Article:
I’ve driven by the Church of the Nativity in Menlo Park, California, for twenty years now, inevitably struck by its quaint prettiness: if they had a little church on top of wedding cakes, this would be the one. Built in the 1880s, it is on the U.S. National Register of Historic Places, and deserves to be. It's chapel-scale, pure white in and out, with an exquisite rose window and arches traced in dark wood and pews with little entry doors that make it feel vaguely Anglican.
I’ve avoided this church for as long as I have driven past it, though. If you look it up, what you’ll find is that the pastor is the brother of a former CEO of Intel, and that the graduates of its grammar school eventually go on to attend prestigious colleges. The Sunday bulletin invites you to join the Infant Jesus of Prague Prayer Society and the weekly prayer hour for priestly vocations, and offers Confession with an Opus Dei priest. For me, a social worker from a progressive, questioning family full of Jesuits, such a church was suspect. And I was wary of the local Opus Dei households, said to turn up at 8 a.m. Mass. Wary, but curious, I made my way there one Sunday morning in June.’ve driven by the Church of the Nativity in Menlo Park, California, for twenty years now, inevitably struck by its quaint prettiness: if they had a little church on top of wedding cakes, this would be the one. Built in the 1880s, it is on the U.S. National Register of Historic Places, and deserves to be. Its chapel—pure white in and out, with an exquisite rose window and arches traced in dark wood and pews with little entry doors—makes it feel vaguely Anglican.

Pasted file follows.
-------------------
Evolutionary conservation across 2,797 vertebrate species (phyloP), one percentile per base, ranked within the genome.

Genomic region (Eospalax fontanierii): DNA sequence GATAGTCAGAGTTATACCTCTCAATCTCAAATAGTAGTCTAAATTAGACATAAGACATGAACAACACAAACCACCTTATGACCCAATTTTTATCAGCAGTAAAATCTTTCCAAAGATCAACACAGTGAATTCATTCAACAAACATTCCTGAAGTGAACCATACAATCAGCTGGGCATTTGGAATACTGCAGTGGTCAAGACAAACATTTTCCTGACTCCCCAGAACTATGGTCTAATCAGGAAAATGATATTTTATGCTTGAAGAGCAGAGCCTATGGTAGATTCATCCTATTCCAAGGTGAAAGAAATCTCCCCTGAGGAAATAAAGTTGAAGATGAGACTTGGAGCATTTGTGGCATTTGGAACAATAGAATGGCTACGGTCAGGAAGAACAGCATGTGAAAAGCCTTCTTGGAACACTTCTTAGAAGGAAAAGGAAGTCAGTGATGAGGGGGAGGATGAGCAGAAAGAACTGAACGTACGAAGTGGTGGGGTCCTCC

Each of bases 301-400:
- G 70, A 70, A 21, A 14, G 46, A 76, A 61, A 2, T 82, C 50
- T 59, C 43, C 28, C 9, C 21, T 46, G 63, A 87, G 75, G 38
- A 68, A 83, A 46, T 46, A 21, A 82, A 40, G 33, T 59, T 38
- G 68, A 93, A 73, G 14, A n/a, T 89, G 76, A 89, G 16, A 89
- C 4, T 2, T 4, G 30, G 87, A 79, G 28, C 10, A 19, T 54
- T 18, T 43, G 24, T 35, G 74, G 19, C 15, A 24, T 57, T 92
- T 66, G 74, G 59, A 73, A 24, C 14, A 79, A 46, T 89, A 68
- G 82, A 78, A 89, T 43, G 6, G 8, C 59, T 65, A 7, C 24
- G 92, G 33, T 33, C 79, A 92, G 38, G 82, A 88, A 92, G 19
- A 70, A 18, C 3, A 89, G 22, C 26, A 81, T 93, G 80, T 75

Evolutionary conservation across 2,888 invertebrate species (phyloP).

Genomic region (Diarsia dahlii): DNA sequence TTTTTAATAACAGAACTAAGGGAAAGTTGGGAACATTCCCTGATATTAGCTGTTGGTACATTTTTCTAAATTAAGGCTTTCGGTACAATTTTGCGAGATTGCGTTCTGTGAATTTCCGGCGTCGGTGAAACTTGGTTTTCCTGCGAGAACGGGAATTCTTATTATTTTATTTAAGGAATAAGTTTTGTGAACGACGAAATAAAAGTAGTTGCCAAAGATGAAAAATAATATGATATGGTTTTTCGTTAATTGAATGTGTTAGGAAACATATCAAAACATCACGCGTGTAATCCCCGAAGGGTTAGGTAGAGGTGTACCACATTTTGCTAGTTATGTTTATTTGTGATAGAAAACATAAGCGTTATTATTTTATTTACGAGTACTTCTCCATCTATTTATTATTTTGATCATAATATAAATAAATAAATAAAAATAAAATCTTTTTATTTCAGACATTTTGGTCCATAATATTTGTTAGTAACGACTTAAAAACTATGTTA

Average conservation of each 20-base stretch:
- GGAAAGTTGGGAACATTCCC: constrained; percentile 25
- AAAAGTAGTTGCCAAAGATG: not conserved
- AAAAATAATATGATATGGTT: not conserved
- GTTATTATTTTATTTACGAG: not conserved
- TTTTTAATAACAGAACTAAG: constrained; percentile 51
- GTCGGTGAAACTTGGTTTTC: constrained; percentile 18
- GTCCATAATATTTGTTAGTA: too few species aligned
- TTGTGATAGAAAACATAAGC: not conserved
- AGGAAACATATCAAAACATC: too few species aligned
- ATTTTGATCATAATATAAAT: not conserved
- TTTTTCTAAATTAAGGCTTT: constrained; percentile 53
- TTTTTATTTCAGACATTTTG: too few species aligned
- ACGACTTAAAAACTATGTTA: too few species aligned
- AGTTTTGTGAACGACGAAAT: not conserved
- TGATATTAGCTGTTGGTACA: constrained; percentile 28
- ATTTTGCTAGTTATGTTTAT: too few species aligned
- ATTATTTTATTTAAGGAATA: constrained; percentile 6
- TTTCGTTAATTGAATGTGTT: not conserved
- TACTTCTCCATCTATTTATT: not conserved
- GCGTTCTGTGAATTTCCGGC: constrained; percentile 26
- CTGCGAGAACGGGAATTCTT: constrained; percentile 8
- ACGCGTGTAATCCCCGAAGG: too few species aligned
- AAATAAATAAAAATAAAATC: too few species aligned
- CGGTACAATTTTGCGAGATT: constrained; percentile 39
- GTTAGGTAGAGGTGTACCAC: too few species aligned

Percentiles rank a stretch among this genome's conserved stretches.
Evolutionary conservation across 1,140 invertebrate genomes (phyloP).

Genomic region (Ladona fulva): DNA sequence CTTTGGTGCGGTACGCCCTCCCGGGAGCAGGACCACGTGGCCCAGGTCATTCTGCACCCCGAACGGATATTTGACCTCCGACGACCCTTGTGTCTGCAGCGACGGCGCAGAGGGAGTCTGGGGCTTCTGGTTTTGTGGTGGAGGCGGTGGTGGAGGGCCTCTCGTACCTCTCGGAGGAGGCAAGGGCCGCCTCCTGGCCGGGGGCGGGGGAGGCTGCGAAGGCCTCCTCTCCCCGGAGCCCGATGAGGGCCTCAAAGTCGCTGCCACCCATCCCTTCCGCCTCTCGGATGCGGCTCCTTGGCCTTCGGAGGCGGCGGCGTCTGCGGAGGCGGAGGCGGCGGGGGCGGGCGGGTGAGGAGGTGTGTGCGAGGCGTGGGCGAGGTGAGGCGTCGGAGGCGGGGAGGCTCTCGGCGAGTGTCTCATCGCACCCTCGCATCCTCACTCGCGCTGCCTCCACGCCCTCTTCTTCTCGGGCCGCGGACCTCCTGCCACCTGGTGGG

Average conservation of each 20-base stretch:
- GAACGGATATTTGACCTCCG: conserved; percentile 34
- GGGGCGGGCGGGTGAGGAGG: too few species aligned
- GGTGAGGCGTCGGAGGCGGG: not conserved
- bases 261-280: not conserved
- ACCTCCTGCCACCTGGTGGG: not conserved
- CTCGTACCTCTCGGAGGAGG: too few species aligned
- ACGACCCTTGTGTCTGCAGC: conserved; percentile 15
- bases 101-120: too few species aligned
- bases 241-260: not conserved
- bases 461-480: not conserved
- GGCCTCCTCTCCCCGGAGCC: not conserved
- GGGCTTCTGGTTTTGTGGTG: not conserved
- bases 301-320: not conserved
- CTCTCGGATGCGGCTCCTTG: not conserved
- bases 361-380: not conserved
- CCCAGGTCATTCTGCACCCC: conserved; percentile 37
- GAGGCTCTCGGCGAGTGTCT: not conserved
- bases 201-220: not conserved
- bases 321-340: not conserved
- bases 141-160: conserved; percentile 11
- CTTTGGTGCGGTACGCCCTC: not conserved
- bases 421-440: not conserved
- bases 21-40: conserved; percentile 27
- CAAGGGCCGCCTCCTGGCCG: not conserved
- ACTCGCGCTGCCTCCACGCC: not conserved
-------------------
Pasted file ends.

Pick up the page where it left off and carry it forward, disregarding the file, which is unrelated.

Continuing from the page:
The church was half-full of mostly gray-haired, dignified, well-dressed white people, along with one Asian, one Latino, and a sprinkling of children. It made me wonder where the rest of our Catholic family was. The priest was a man, of course, but so was the altar server, the cantor, the lector: no women on that side of the altar, where the table was set high above the congregation. The music was low-key, a cantor and a pianist leading the congregation in traditional hymns and Mass parts in Latin, but they all sang in full voice, particularly an enthusiastic guy in the pew behind me who broke with Catholic timidity—or is it decorum?—belting out the songs and prayers.
The readings were delivered without expression, although some were fiery: Jeremiah on persecution; the Psalmist on insult and shame. Thereafter came passages on original sin, and on fear, which the priest (wisely, considering the even grimmer alternatives) chose to speak about. I was grateful at first: that day, as on so many recent days, I have felt fear—not immediate fear for myself, but for my grandchildren, for our mother earth and our riven country, for the insufficiently documented people in East Palo Alto who are living in terror of ICE raids.
The priest began his homily with a hurried, mumbled anecdote about people who had confided in him that they were afraid of a certain group in East Palo Alto, and how they really shouldn’t be, and then quickly went on to speak of fear in our personal lives, in our families, and the way it can constrict us and prevent us from living full lives. He was kindly, colloquial, quoting Franklin Roosevelt and the National Catholic Register and Fr. Flanagan. It was comforting as far as it went, but its focus was entirely domestic, and left unaddressed the wider sense of dread so many carry at this time. I wondered if the lovely people around me did not feel such dread—what would that lack of anxiety be like? They looked untroubled, at home in their skins, at home in the world. Who wouldn’t be, living in Menlo Park?
I have often wondered what the people around me in church were thinking, feeling, praying for, especially when I have been at Mass in a foreign land. Looking around at the pretty church and the handsome people at Nativity put me in mind of the many times I have attended Mass in far-off places: the gray bombed-out church in West Berlin full of hunched old women; the entrancing ancient mosaics and reverent pilgrims of Santa Maria in Trastevere in Rome; the schoolhouse-Mass in Ireland with sheep grazing in the cemetery outside; the jam-packed cathedral in Nairobi pulsing with song.